The travel industry gathered outside parliament for a day of protest organised by ABTA.
The travel industry has held a day of demonstrations in major cities around the UK to protest against the lack of government support for the sector.
The Travel Day of Action saw about 800 industry professionals come together in London – plus groups in Belfast and Edinburgh – to pressure the government to support an industry which has been on hold for 15 months.
Mark Tanzer, chief executive of ABTA, said: “We’re here for the first Travel Day of Action to make the case to MPs and ministers as to how deep the crisis is and how urgently we need the government to act operationally to get travel ready again, in terms of using the traffic light system and recognise that vaccinated passengers are different – but also financially.”
Brian Young, managing director of G Adventures, said: “I’m here to get the government to understand that the travel industry can’t continue on hold in the manner it has. I need the government to start understanding the travel industry properly because I don’t think they have any idea of the impact of the stop/start or the traffic light system that’s broken.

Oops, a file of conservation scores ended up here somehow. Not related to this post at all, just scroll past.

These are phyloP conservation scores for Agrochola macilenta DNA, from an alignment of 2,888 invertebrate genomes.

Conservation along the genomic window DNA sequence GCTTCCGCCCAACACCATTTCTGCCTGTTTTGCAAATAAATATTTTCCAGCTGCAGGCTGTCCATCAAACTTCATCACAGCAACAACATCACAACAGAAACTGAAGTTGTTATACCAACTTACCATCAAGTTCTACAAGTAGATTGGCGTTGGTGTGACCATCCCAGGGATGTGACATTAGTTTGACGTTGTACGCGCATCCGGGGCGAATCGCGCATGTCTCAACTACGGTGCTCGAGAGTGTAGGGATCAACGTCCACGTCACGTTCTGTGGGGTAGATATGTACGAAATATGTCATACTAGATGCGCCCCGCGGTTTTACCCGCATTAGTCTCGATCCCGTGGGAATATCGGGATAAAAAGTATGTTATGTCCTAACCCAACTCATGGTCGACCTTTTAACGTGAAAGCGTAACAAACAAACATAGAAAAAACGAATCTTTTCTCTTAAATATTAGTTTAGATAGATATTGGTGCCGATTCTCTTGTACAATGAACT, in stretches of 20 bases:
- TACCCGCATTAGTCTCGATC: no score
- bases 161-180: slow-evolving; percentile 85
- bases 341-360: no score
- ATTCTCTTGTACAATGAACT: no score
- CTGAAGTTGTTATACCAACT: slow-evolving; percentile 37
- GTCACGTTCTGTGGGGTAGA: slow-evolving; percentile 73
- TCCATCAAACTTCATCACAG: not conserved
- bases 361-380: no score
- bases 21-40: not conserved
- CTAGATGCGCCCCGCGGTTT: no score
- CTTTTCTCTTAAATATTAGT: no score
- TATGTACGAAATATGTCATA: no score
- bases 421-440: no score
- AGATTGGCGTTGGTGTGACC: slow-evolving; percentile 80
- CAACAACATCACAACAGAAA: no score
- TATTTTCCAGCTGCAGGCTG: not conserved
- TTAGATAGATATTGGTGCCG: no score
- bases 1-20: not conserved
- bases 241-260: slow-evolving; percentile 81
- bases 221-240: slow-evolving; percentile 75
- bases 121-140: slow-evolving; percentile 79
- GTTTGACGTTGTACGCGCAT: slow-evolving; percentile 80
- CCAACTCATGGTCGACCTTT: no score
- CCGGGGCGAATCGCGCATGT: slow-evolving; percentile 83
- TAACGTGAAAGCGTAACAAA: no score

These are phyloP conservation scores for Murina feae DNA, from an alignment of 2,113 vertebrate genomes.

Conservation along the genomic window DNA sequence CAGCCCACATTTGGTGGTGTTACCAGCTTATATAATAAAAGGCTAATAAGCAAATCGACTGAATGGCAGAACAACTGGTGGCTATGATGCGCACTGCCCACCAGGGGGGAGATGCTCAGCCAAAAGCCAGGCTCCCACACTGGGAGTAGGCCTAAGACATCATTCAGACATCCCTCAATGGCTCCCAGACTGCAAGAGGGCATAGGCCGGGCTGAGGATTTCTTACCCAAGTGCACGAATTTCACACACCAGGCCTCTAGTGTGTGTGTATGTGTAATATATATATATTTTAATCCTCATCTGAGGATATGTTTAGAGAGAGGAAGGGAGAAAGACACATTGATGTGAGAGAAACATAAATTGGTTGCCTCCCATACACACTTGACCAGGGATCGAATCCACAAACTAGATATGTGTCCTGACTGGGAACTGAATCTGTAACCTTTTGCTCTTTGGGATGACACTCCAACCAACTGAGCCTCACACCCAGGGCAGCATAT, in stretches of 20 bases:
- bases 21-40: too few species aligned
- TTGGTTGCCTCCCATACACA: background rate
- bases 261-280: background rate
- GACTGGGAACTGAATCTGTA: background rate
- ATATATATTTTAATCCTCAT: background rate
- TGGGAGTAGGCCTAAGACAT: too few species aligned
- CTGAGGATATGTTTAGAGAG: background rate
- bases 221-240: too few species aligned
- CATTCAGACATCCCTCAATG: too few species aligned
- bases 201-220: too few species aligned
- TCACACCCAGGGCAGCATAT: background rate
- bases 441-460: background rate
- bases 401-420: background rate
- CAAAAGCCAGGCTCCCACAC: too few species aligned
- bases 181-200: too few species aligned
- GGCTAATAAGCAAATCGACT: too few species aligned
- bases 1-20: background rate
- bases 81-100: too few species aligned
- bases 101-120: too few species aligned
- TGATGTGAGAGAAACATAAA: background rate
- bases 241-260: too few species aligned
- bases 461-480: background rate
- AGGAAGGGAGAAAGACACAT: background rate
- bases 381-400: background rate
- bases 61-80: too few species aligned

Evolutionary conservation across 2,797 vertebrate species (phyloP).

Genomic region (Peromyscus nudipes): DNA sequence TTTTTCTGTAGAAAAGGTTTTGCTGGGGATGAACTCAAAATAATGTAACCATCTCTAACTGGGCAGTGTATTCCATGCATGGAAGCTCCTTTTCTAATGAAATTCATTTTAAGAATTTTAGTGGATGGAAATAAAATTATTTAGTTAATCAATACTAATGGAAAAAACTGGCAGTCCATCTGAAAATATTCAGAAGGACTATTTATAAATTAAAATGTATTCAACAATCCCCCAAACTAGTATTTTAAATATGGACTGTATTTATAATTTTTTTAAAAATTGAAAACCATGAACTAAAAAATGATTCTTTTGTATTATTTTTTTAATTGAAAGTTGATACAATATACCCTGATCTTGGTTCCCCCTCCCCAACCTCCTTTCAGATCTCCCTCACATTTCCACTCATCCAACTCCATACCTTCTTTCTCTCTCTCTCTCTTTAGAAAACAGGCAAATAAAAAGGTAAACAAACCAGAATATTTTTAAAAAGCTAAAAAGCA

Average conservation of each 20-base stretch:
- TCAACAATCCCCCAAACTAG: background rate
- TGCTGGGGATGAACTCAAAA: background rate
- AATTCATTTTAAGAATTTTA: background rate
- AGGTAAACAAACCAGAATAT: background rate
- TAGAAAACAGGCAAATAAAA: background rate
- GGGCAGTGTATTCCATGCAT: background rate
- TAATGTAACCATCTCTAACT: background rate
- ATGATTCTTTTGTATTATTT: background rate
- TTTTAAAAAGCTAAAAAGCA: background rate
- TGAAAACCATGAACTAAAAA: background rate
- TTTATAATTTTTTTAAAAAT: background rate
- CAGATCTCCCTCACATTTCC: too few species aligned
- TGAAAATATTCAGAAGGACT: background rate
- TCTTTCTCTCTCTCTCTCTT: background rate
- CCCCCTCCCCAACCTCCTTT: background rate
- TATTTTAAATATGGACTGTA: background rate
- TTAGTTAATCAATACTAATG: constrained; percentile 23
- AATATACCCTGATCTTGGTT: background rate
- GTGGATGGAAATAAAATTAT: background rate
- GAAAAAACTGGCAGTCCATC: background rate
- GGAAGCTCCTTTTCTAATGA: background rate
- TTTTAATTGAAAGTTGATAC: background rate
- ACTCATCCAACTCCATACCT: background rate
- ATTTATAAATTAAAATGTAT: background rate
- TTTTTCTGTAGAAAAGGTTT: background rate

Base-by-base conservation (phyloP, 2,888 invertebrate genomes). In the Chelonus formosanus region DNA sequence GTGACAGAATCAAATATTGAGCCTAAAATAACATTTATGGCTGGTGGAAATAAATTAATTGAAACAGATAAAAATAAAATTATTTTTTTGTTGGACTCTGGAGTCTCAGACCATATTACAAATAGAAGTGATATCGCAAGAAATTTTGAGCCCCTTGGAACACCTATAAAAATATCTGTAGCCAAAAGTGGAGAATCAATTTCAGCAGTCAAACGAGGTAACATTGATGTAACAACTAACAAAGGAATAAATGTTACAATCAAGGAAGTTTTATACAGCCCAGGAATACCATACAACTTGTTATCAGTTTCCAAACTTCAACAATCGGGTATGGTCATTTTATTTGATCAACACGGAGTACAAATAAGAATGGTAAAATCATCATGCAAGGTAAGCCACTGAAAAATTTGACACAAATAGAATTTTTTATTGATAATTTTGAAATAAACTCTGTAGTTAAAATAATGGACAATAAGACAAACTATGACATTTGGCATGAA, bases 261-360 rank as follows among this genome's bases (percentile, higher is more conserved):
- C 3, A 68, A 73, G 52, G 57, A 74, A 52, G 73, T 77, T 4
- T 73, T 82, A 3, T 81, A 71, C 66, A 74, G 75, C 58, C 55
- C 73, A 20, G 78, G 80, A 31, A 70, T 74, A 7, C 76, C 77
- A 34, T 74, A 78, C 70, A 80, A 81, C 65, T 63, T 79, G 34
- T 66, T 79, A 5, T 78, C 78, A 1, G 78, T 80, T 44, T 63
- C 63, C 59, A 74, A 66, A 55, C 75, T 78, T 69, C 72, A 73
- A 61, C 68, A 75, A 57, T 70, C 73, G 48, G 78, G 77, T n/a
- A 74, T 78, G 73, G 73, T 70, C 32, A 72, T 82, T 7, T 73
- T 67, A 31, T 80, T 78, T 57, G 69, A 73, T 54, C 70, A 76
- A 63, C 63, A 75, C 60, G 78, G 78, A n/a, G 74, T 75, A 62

He added: “I can’t have a system that pulls a core destination from under our feet within three weeks of opening up. Furlough doesn’t work for travel agents. Travel agents have had massive disruption to deal with and they need staff to handle that. Furlough works for some sectors but not for travel.”
Miles Morgan, the founder of Miles Morgan Travel, said: “I hope we’re going to achieve awareness of the plight that the industry is in – without a summer this will be the end for many. It’s all about cash and people’s cash is running out. In the past, you could understand the government’s rationale but that has now gone completely. Decisions like not putting Malta on the green list – there is no logic with the government’s decision making. That’s why so many people are out here today – they’ve lost the plot.”
Kelly Cookes, leisure director of Advantage, added: “We need one person representing the industry. It’s very fragmented. There are different parts of the industry represented differently but there’s no one minister that understands the whole end-to-end industry and is responsible for it.”